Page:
Sorry for the quote block fail.




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  25. Ben Wolf says:

    @JKB: We have 120,000 children that cannot be adopted and have been in foster care an average of three years. Almost all of them went into foster homes before the age of two. And you want to flood that system with millions more per year, then wash your hands of the consequences.

    You really don’t give a damn about anyone but yourself.




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  26. JKB says:

    @Ben Wolf:

    I was simply pointing out an interesting societal change. I don’t think anyone would try to argue for abortion by presenting the stigma of unwed motherhood or even impact of caring for the child after birth. What remains and always will remain is the gestation period and the mother’s health during that period. As well as the now much more precisely predictable child’s health/disabilities.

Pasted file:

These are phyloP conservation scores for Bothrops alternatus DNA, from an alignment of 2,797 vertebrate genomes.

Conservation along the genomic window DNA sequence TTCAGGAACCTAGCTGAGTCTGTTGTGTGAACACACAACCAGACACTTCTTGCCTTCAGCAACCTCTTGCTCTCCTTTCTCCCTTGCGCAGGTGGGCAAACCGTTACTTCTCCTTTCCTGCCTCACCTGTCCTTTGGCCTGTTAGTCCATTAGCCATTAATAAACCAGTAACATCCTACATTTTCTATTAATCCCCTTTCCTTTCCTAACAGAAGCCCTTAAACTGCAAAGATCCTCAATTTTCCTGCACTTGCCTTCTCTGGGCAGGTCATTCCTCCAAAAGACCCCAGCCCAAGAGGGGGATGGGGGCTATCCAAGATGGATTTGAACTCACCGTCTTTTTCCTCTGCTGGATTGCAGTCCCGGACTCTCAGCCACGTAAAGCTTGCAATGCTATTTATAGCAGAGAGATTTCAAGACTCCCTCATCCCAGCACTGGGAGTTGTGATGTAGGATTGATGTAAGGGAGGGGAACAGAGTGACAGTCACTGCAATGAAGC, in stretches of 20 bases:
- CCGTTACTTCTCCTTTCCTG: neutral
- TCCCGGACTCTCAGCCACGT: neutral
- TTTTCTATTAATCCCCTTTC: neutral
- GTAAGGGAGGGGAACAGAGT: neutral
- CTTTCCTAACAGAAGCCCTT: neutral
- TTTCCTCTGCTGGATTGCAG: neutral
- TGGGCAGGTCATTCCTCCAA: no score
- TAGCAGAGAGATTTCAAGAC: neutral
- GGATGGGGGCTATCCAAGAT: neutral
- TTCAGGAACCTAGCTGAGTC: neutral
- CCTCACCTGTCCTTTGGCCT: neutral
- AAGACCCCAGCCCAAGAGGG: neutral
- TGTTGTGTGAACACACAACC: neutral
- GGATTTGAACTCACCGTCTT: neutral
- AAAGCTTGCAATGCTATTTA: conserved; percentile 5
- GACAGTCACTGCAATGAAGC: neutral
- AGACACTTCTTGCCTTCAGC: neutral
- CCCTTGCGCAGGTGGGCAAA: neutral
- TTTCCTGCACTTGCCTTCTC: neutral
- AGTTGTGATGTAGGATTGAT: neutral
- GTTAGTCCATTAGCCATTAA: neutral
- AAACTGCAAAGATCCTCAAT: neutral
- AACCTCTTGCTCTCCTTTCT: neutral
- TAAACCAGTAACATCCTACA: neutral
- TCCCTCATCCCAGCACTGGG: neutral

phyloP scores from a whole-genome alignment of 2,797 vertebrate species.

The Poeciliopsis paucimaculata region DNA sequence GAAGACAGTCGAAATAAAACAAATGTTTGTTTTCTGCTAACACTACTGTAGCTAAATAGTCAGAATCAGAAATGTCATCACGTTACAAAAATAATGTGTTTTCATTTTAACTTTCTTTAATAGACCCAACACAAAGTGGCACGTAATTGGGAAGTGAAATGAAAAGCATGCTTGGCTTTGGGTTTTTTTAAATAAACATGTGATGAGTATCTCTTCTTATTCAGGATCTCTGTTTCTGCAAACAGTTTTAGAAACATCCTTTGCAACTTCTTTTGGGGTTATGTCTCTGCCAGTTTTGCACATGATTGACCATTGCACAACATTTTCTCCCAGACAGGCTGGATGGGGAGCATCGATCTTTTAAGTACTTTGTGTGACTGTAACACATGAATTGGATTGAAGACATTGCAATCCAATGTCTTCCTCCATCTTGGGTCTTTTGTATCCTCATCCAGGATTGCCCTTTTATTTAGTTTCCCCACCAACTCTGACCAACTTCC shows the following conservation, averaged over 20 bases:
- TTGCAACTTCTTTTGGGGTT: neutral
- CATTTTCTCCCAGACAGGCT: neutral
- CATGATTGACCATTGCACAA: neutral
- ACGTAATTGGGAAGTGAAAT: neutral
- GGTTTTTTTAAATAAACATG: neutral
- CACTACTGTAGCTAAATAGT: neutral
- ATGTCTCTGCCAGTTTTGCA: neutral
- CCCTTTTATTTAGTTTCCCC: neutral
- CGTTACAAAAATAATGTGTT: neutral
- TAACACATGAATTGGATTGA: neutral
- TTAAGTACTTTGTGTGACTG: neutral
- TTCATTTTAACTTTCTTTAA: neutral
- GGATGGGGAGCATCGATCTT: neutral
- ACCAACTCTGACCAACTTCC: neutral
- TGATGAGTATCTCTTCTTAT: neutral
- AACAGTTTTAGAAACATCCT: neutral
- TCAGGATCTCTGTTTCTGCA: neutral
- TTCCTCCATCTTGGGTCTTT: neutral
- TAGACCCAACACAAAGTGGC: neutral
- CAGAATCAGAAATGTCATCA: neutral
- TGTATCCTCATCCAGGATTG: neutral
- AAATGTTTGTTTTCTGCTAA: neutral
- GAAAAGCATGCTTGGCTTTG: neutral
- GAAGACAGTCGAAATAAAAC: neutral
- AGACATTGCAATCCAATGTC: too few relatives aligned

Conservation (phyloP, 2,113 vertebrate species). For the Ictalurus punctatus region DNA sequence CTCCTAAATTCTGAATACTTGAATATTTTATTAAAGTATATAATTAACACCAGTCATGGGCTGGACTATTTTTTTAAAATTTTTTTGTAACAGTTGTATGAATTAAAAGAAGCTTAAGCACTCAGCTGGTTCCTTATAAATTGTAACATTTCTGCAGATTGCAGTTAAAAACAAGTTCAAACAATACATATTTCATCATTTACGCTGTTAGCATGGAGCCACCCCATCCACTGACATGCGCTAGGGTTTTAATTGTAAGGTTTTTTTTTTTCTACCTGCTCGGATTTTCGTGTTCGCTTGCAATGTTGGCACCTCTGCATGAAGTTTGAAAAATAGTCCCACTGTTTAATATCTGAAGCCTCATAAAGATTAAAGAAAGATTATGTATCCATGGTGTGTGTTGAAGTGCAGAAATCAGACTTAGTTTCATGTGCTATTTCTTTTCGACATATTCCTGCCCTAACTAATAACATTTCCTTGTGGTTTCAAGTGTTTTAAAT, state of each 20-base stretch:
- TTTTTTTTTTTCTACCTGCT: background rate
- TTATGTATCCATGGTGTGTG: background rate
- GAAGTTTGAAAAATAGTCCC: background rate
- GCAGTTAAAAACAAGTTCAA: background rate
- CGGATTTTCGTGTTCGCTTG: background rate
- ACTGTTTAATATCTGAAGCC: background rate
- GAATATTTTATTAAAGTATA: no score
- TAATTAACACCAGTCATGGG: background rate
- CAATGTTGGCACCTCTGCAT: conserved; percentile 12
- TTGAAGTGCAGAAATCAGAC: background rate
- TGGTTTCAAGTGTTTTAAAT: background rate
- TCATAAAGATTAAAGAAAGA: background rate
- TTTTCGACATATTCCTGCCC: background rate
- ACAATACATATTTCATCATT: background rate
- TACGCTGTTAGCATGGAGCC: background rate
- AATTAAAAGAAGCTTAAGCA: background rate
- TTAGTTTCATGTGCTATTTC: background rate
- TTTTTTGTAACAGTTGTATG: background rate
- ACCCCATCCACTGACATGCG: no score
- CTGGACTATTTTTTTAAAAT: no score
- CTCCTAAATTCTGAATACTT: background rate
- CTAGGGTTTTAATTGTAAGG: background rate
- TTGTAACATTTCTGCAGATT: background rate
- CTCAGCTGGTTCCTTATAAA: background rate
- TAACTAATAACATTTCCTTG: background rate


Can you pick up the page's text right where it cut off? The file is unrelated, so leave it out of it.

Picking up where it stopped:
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  27. Andre Kenji says:

    I´m antiabortion, and I´m staunch defender of the wide and free access to birth control.More access to birth control, less abortions. Simple as that.




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  28. grumpy realist says:

    @JKB: Until you’re willing to donate a kidney or two, all your talk about being “pro-life” is just so much horse manure. Put your money where your mouth is.




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  29. G.A. says:

    There truly are some evil ******* clowns on this site.




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  30. pcbedamned says:

    Here’s a novel idea – want to cut down on abortions? Provide both birth control and sex education. Foolproof? No. But it will help. And by sex ed – I mean the full gamut. Abstinence teaching is important, but not the be all to end all. It is not reality based.